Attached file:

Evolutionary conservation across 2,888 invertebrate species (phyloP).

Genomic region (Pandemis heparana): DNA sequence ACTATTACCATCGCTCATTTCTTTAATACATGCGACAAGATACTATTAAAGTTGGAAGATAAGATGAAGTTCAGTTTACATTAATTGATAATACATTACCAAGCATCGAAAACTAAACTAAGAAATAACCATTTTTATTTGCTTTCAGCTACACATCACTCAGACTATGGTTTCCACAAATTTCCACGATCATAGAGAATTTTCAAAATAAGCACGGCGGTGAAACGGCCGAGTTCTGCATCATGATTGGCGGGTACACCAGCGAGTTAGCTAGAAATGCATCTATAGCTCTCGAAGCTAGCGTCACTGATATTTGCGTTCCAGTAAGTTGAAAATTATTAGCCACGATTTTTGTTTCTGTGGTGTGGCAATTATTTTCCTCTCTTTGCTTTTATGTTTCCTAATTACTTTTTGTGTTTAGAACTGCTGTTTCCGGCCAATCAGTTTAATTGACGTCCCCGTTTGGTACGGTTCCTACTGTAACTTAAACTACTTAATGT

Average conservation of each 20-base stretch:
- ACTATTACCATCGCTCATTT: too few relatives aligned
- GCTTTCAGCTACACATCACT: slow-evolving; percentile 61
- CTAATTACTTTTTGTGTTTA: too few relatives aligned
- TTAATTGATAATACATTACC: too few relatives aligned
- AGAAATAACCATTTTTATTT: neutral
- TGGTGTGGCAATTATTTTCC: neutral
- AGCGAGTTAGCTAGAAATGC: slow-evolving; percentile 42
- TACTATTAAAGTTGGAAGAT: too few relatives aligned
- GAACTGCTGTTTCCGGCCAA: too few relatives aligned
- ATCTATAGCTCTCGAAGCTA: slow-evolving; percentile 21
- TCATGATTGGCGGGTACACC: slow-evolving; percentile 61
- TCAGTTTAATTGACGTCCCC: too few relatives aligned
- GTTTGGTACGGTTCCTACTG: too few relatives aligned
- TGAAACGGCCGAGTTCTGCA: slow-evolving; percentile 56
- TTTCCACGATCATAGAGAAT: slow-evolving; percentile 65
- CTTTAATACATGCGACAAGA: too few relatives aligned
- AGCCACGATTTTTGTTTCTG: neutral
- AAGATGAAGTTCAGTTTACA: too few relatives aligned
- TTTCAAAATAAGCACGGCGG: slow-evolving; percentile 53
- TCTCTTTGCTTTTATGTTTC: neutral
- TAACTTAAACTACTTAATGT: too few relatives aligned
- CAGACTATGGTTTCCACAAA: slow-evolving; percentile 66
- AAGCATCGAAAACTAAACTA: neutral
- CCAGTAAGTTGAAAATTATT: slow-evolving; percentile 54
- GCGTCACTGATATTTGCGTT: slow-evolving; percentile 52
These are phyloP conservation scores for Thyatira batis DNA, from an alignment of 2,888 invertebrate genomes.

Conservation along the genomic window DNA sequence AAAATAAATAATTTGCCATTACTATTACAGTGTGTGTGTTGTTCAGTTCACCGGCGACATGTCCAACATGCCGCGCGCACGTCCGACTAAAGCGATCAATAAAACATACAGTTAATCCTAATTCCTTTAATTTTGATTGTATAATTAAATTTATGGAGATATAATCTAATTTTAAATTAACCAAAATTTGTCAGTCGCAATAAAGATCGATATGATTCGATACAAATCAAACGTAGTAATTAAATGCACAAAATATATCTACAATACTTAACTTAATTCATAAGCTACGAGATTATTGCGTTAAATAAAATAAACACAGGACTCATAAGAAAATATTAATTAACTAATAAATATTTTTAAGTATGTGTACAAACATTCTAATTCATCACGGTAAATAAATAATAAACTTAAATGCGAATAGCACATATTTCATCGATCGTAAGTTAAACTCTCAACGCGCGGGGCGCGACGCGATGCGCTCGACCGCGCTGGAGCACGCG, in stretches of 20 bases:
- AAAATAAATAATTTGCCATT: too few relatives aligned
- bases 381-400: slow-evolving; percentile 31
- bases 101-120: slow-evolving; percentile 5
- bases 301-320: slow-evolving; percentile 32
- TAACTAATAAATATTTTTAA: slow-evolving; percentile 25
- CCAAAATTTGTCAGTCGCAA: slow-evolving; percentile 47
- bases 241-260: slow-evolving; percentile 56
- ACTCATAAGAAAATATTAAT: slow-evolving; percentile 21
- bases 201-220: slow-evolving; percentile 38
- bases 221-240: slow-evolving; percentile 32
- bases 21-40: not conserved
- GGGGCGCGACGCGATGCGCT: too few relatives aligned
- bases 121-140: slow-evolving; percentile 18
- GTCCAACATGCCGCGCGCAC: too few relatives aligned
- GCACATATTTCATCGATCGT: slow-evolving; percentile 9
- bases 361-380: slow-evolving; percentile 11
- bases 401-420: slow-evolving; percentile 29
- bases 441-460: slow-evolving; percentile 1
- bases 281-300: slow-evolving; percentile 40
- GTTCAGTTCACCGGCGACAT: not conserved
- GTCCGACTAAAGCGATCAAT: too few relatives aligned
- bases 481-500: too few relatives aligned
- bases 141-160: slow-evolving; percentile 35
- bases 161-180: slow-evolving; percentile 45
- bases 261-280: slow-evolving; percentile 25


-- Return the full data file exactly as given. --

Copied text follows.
Evolutionary conservation across 2,888 invertebrate species (phyloP).

Genomic region (Pandemis heparana): DNA sequence ACTATTACCATCGCTCATTTCTTTAATACATGCGACAAGATACTATTAAAGTTGGAAGATAAGATGAAGTTCAGTTTACATTAATTGATAATACATTACCAAGCATCGAAAACTAAACTAAGAAATAACCATTTTTATTTGCTTTCAGCTACACATCACTCAGACTATGGTTTCCACAAATTTCCACGATCATAGAGAATTTTCAAAATAAGCACGGCGGTGAAACGGCCGAGTTCTGCATCATGATTGGCGGGTACACCAGCGAGTTAGCTAGAAATGCATCTATAGCTCTCGAAGCTAGCGTCACTGATATTTGCGTTCCAGTAAGTTGAAAATTATTAGCCACGATTTTTGTTTCTGTGGTGTGGCAATTATTTTCCTCTCTTTGCTTTTATGTTTCCTAATTACTTTTTGTGTTTAGAACTGCTGTTTCCGGCCAATCAGTTTAATTGACGTCCCCGTTTGGTACGGTTCCTACTGTAACTTAAACTACTTAATGT

Average conservation of each 20-base stretch:
- ACTATTACCATCGCTCATTT: too few relatives aligned
- GCTTTCAGCTACACATCACT: slow-evolving; percentile 61
- CTAATTACTTTTTGTGTTTA: too few relatives aligned
- TTAATTGATAATACATTACC: too few relatives aligned
- AGAAATAACCATTTTTATTT: neutral
- TGGTGTGGCAATTATTTTCC: neutral
- AGCGAGTTAGCTAGAAATGC: slow-evolving; percentile 42
- TACTATTAAAGTTGGAAGAT: too few relatives aligned
- GAACTGCTGTTTCCGGCCAA: too few relatives aligned
- ATCTATAGCTCTCGAAGCTA: slow-evolving; percentile 21
- TCATGATTGGCGGGTACACC: slow-evolving; percentile 61
- TCAGTTTAATTGACGTCCCC: too few relatives aligned
- GTTTGGTACGGTTCCTACTG: too few relatives aligned
- TGAAACGGCCGAGTTCTGCA: slow-evolving; percentile 56
- TTTCCACGATCATAGAGAAT: slow-evolving; percentile 65
- CTTTAATACATGCGACAAGA: too few relatives aligned
- AGCCACGATTTTTGTTTCTG: neutral
- AAGATGAAGTTCAGTTTACA: too few relatives aligned
- TTTCAAAATAAGCACGGCGG: slow-evolving; percentile 53
- TCTCTTTGCTTTTATGTTTC: neutral
- TAACTTAAACTACTTAATGT: too few relatives aligned
- CAGACTATGGTTTCCACAAA: slow-evolving; percentile 66
- AAGCATCGAAAACTAAACTA: neutral
- CCAGTAAGTTGAAAATTATT: slow-evolving; percentile 54
- GCGTCACTGATATTTGCGTT: slow-evolving; percentile 52
These are phyloP conservation scores for Thyatira batis DNA, from an alignment of 2,888 invertebrate genomes.

Conservation along the genomic window DNA sequence AAAATAAATAATTTGCCATTACTATTACAGTGTGTGTGTTGTTCAGTTCACCGGCGACATGTCCAACATGCCGCGCGCACGTCCGACTAAAGCGATCAATAAAACATACAGTTAATCCTAATTCCTTTAATTTTGATTGTATAATTAAATTTATGGAGATATAATCTAATTTTAAATTAACCAAAATTTGTCAGTCGCAATAAAGATCGATATGATTCGATACAAATCAAACGTAGTAATTAAATGCACAAAATATATCTACAATACTTAACTTAATTCATAAGCTACGAGATTATTGCGTTAAATAAAATAAACACAGGACTCATAAGAAAATATTAATTAACTAATAAATATTTTTAAGTATGTGTACAAACATTCTAATTCATCACGGTAAATAAATAATAAACTTAAATGCGAATAGCACATATTTCATCGATCGTAAGTTAAACTCTCAACGCGCGGGGCGCGACGCGATGCGCTCGACCGCGCTGGAGCACGCG, in stretches of 20 bases:
- AAAATAAATAATTTGCCATT: too few relatives aligned
- bases 381-400: slow-evolving; percentile 31
- bases 101-120: slow-evolving; percentile 5
- bases 301-320: slow-evolving; percentile 32
- TAACTAATAAATATTTTTAA: slow-evolving; percentile 25
- CCAAAATTTGTCAGTCGCAA: slow-evolving; percentile 47
- bases 241-260: slow-evolving; percentile 56
- ACTCATAAGAAAATATTAAT: slow-evolving; percentile 21
- bases 201-220: slow-evolving; percentile 38
- bases 221-240: slow-evolving; percentile 32
- bases 21-40: not conserved
- GGGGCGCGACGCGATGCGCT: too few relatives aligned
- bases 121-140: slow-evolving; percentile 18
- GTCCAACATGCCGCGCGCAC: too few relatives aligned
- GCACATATTTCATCGATCGT: slow-evolving; percentile 9
- bases 361-380: slow-evolving; percentile 11
- bases 401-420: slow-evolving; percentile 29
- bases 441-460: slow-evolving; percentile 1
- bases 281-300: slow-evolving; percentile 40
- GTTCAGTTCACCGGCGACAT: not conserved
- GTCCGACTAAAGCGATCAAT: too few relatives aligned
- bases 481-500: too few relatives aligned
- bases 141-160: slow-evolving; percentile 35
- bases 161-180: slow-evolving; percentile 45
- bases 261-280: slow-evolving; percentile 25